From hen parties to professional art classes, if you can hold one pose for hours on end and you don’t mind baring it all for the camera, a still life model can make a great career for anyone looking for something a little different. Still life models get paid fairly well and if you’re keen on seeing your likeness captured by many different types of talent, perhaps still life is for you. It might get a little boring after a while, so a lot of patience is needed!

Hen Party Butler

If your serving skills are on point and you love helping along with a party every now and then, why not consider becoming a sexy butler for hen parties? Professional companies are always on the lookout for friendly, funny butlers who are up for a good time and can charm the ladies. You will be serving hen parties and stag dos where requested, mixing up great cocktails and providing hilarious party games for all to enjoy. It is sure to be an exciting career, with no two hen parties being the same. For a change of pace this could be a fun and cheeky profession.

Bum Double

Wanted to be an actor but never quite sure where to start? The world of Hollywood is full of stunt doubles, body doubles and even bum doubles! This cheeky career could see your bum replacing celebrity bums in a number of different films. Whether you’re performing in romance roles, comedy roles or even a raunchy film or two, your bum may even become famous one day.

Live Mannequin

Yes, it is exactly what you are thinking. Instead of plastic or wooden models with no arms or faces or even torso’s, depending on the product being advertised, there are people who are paid to stand in retail store windows for 8 hours a day. Some people are even paid to go out and walk up and down the street as a way of modelling the clothes available for sale.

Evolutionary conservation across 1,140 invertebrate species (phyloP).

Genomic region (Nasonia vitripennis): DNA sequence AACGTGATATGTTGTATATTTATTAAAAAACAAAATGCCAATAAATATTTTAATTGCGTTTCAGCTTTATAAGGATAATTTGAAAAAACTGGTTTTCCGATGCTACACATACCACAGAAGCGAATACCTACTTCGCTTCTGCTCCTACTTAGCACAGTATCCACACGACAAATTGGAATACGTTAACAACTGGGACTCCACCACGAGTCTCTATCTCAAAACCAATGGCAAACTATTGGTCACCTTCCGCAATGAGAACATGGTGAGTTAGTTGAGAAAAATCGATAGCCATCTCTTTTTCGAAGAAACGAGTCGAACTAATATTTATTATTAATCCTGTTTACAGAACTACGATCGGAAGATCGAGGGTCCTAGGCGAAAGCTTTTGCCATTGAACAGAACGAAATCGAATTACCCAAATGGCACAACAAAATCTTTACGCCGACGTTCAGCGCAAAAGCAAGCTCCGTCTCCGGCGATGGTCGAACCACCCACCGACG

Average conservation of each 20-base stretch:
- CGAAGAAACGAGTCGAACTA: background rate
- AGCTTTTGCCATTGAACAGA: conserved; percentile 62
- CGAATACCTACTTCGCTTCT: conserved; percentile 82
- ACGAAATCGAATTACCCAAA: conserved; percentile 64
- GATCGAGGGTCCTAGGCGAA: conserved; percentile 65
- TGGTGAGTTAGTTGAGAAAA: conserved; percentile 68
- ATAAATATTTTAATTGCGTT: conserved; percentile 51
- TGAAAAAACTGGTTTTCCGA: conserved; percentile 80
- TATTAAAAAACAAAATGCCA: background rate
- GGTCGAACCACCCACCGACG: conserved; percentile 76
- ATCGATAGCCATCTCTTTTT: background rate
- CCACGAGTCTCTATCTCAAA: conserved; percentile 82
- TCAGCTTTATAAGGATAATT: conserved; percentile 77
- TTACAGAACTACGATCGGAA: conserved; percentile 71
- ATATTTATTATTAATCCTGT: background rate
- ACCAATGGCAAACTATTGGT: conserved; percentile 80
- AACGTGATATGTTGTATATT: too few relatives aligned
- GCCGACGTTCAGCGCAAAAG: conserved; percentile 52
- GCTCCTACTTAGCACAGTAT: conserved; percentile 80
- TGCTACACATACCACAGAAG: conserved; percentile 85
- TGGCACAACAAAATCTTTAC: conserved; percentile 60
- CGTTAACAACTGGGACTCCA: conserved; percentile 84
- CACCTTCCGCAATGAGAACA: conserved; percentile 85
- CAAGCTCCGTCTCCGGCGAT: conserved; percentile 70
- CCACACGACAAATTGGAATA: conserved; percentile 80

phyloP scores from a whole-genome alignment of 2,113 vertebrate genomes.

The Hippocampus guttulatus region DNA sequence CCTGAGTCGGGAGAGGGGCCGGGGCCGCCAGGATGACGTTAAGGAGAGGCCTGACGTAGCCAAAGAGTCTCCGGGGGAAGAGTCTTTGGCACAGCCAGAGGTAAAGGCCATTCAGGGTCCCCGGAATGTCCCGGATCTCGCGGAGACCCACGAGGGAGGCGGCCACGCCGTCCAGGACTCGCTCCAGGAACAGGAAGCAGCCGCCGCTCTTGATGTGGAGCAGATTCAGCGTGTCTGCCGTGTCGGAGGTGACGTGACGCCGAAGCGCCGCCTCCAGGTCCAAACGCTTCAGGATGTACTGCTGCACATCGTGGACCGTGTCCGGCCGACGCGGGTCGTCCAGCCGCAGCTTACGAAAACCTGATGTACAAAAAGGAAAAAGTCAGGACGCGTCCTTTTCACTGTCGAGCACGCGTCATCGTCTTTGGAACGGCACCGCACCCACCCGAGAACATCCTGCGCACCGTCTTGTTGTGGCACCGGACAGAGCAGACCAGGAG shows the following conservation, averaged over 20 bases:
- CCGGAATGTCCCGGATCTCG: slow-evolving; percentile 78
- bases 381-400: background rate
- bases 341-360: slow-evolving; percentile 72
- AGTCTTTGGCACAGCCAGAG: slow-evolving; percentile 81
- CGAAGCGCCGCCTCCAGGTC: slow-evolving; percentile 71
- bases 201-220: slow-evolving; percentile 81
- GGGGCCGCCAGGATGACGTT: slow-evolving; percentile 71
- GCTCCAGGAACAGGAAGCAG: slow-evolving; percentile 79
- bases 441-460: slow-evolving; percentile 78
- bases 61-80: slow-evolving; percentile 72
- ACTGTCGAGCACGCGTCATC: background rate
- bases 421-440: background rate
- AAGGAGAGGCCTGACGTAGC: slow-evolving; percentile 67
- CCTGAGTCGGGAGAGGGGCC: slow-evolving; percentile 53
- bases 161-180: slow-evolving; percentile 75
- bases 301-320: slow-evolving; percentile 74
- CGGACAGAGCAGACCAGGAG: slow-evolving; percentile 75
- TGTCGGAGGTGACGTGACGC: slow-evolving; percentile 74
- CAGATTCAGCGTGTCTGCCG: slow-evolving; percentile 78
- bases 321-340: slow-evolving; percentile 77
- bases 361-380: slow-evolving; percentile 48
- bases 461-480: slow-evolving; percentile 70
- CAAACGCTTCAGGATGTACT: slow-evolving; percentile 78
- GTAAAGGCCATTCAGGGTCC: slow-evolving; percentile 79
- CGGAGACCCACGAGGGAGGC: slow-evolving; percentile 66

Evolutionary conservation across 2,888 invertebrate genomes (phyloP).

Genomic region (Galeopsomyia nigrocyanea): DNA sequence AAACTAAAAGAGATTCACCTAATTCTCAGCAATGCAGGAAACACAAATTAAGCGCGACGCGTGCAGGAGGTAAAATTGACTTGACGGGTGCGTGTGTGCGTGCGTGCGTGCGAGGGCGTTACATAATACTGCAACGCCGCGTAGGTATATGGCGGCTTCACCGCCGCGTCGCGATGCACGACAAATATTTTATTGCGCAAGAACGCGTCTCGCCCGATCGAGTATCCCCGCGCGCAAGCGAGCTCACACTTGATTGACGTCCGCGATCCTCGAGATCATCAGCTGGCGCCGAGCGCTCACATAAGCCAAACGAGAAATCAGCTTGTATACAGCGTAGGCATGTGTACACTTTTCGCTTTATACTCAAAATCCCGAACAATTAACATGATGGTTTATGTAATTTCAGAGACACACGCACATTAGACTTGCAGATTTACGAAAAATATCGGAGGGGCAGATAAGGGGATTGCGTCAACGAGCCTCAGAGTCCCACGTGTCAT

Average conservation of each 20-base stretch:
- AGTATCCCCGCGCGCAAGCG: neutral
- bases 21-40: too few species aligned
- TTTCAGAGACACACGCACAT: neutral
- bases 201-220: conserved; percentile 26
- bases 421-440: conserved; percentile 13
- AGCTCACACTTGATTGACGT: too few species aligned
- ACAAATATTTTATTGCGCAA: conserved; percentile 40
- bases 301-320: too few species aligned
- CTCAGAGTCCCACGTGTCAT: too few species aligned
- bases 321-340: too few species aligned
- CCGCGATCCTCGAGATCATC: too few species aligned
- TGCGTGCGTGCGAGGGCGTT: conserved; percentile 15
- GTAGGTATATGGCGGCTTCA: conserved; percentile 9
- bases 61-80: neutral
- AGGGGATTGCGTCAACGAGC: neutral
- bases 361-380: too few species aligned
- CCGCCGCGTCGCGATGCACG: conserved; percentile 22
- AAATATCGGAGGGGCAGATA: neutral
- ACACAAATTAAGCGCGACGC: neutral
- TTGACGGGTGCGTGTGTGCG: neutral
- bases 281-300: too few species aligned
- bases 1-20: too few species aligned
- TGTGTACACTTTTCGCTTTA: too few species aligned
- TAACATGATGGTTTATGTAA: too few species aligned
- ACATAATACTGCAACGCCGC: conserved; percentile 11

While it can be a rather boring profession if you’re not fond of standing around or walking up and down for hours and smiling, and you have to be confident enough in yourself to be able to withstand people staring at you all day, it does have some good money in it. It is a good way for people to see what the clothes or other products may actually look like on a real person and not a wooden figure. Think of it as a profession similar to a service job, just without having to talk to people!

Office jobs have their stability and construction workers get to see the fruits of their labour, however it can be easy to start getting fidgety in your current job if it is not something you are particularly passionate about. By trying out new things, you can gain new experiences and find out whether or not the so-called ‘mundane’ is actually right for you when it comes to making money. These are just a few of the stranger jobs you can find yourself doing out there and although they are a little on the physical or modelling side, they reinforce the concept that a good career can include anything and everything. There is nothing to be gained by not trying something new, so why not give it a go?

Article provided by Butlers With Bums, a cheeky naked butler service providing sexy service and endless smiles across the whole of the UK since 2005.

Launching a career in Landscape Construction